Sunday, February 04, 2007


Giles Fraser has penned a trenchant review of a new book on US Christian fundamentalism for The New Statesman. Inter-alia, in the resulting article, Blind Faith, he touches on the important question of cathartic imagination (which is deeply embedded in both religious and cultural expression), noting:

'Nietzsche famously argued that Christianity is driven by hate. The experience of persecution and slavery incubated a deep hatred towards oppressors that came to be sublimated into the notion of the Judaeo-Christian concept of the divine. The Christian God thus became a vehicle for fantasies of violence. So, for example: Psalm 137 begins with the experience of oppression by the rivers of Babylon where "we sat down and wept". It concludes: "Happy shall be he who takes your children and dashes their heads against the rocks."

'As it happens, I think Christianity has deep resources for the containment of what Nietzsche came to call ressentiment. Indeed, theologians like René Girard argue that ressentiment is an unfortunate but unavoidable by-product of the Christian commitment not to answer violence with violence. For, in reality, turning the other cheek, and not indulging in the satisfaction of returning violence in kind, is always going to result in a world of emotional complexity, of nightly dreams of revenge. And bad dreams may be a price worth paying for a commitment to peacemaking. But Girardian theology is a world away from a fundamentalism that manipulates the explosive power of ressentiment. '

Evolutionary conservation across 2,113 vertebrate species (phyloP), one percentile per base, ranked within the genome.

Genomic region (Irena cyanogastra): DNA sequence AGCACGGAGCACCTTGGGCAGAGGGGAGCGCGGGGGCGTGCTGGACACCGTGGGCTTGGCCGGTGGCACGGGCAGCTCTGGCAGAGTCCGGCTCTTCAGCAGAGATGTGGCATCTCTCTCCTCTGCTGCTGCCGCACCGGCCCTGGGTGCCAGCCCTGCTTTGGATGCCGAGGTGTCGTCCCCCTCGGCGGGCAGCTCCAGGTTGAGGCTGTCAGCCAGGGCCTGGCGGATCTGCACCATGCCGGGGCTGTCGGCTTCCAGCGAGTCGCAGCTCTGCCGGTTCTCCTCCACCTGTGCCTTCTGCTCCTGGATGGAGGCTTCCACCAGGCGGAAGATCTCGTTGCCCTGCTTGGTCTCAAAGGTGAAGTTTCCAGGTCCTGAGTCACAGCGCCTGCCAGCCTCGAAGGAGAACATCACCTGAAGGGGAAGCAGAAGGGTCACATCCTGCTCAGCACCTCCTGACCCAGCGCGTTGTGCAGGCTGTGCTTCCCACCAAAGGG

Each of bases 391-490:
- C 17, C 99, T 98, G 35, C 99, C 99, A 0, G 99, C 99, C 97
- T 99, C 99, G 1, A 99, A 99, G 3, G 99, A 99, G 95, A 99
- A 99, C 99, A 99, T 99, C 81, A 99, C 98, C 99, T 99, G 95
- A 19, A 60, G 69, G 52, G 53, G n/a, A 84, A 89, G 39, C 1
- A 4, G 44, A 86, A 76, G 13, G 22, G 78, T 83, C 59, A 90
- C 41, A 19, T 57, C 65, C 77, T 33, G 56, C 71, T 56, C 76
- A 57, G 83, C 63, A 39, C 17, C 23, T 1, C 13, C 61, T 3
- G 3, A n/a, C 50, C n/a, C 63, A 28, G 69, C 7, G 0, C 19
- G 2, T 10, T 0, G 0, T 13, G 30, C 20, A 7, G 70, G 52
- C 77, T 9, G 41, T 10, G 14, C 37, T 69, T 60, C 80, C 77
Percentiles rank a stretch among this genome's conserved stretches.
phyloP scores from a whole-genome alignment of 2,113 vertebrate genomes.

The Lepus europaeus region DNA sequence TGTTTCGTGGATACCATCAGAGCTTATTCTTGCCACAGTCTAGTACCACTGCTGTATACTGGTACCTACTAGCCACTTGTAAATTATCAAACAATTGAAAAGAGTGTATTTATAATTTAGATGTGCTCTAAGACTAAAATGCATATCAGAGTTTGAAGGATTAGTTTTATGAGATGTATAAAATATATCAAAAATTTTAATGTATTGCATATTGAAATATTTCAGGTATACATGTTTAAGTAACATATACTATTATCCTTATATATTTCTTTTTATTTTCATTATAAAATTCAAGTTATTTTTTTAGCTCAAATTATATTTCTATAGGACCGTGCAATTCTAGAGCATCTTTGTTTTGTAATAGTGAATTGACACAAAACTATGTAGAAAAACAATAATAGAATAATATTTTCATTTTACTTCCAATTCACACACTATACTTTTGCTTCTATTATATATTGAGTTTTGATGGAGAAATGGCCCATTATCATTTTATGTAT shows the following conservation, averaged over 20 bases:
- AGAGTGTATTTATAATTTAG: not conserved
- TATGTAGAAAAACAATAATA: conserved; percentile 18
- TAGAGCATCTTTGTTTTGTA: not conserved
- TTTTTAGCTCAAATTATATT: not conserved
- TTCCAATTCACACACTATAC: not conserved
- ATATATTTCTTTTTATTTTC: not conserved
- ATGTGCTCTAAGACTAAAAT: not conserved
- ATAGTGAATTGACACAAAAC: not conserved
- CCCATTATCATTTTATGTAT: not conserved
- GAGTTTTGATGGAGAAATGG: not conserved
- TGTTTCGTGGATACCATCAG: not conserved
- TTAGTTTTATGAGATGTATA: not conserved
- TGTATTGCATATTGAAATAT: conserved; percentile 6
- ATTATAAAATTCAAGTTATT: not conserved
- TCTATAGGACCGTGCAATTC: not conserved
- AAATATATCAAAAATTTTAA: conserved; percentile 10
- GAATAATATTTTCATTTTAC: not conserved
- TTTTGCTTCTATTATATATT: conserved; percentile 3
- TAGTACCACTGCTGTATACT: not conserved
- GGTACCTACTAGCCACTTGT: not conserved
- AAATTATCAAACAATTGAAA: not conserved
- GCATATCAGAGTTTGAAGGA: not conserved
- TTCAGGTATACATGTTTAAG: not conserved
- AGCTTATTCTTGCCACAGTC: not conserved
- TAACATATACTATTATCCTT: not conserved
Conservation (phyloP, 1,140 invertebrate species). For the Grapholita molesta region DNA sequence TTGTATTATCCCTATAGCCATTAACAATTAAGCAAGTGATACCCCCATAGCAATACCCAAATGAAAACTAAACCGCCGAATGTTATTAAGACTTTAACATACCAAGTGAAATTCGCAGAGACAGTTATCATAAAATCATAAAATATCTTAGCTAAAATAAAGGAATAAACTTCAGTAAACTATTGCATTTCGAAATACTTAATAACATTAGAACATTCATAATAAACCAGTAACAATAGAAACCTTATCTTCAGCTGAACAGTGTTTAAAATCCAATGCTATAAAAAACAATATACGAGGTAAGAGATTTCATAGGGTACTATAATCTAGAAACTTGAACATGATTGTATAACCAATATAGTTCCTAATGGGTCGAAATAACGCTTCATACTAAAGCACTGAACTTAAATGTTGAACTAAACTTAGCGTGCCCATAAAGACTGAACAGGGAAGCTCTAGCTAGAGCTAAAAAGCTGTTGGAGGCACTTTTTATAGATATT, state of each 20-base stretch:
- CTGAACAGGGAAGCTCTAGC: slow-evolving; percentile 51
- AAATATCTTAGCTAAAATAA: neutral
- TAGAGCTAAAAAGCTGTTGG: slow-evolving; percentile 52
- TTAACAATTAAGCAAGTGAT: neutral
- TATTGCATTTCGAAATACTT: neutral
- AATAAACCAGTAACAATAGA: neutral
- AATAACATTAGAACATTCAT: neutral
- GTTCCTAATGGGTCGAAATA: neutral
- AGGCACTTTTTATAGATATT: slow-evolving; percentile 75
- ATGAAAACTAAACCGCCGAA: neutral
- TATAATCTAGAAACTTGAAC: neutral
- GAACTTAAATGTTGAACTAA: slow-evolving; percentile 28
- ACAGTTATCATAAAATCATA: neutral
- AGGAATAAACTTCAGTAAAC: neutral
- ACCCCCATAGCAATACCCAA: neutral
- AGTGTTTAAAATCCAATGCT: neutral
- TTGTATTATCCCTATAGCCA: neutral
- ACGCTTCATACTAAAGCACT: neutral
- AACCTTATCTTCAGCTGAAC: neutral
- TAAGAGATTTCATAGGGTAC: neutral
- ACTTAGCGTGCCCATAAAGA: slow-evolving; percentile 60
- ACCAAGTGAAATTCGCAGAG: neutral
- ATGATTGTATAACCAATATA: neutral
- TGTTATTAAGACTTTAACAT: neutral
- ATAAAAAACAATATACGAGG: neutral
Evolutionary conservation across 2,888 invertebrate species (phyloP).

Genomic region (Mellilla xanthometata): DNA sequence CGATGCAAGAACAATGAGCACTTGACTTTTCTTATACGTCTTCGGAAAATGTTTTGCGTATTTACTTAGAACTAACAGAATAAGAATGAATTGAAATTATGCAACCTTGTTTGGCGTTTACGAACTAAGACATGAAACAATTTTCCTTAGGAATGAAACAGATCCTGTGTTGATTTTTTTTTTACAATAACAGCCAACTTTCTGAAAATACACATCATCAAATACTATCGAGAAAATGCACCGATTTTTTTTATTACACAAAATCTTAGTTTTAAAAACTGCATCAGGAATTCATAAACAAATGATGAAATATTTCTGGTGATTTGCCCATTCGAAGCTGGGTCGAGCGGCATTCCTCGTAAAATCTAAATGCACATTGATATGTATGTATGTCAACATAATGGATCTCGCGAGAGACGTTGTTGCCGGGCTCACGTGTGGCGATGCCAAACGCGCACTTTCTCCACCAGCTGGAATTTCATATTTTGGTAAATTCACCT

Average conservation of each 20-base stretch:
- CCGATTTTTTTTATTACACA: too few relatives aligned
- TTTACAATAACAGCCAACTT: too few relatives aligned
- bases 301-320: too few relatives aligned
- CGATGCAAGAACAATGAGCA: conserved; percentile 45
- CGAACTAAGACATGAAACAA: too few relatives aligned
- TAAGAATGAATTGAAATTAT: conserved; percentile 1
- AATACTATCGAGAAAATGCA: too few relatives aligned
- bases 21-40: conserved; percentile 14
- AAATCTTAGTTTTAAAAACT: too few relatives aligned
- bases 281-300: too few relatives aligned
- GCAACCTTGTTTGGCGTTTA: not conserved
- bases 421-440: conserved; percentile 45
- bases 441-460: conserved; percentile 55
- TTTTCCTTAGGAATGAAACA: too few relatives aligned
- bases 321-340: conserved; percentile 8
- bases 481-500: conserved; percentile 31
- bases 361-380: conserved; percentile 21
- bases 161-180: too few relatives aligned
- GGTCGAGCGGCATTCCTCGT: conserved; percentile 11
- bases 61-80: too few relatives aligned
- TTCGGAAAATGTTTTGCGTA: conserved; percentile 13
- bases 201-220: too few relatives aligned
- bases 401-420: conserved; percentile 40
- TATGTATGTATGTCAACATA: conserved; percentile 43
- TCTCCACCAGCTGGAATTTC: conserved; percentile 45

Quite. We should acknowledge, and not suppress, our dark fantasies. But we should also recognise them for what they are, as with the Book of Revelation (which I have always argued is part redemption-song and part revenge fantasy). And we should seek the collective moral and spiritual strength to think and act otherwise in the cold light of day - and in the disturbingly warm ray of divine love. {Pic: (c) New Statesman and Society}

on this post: FaithInSociety

No comments: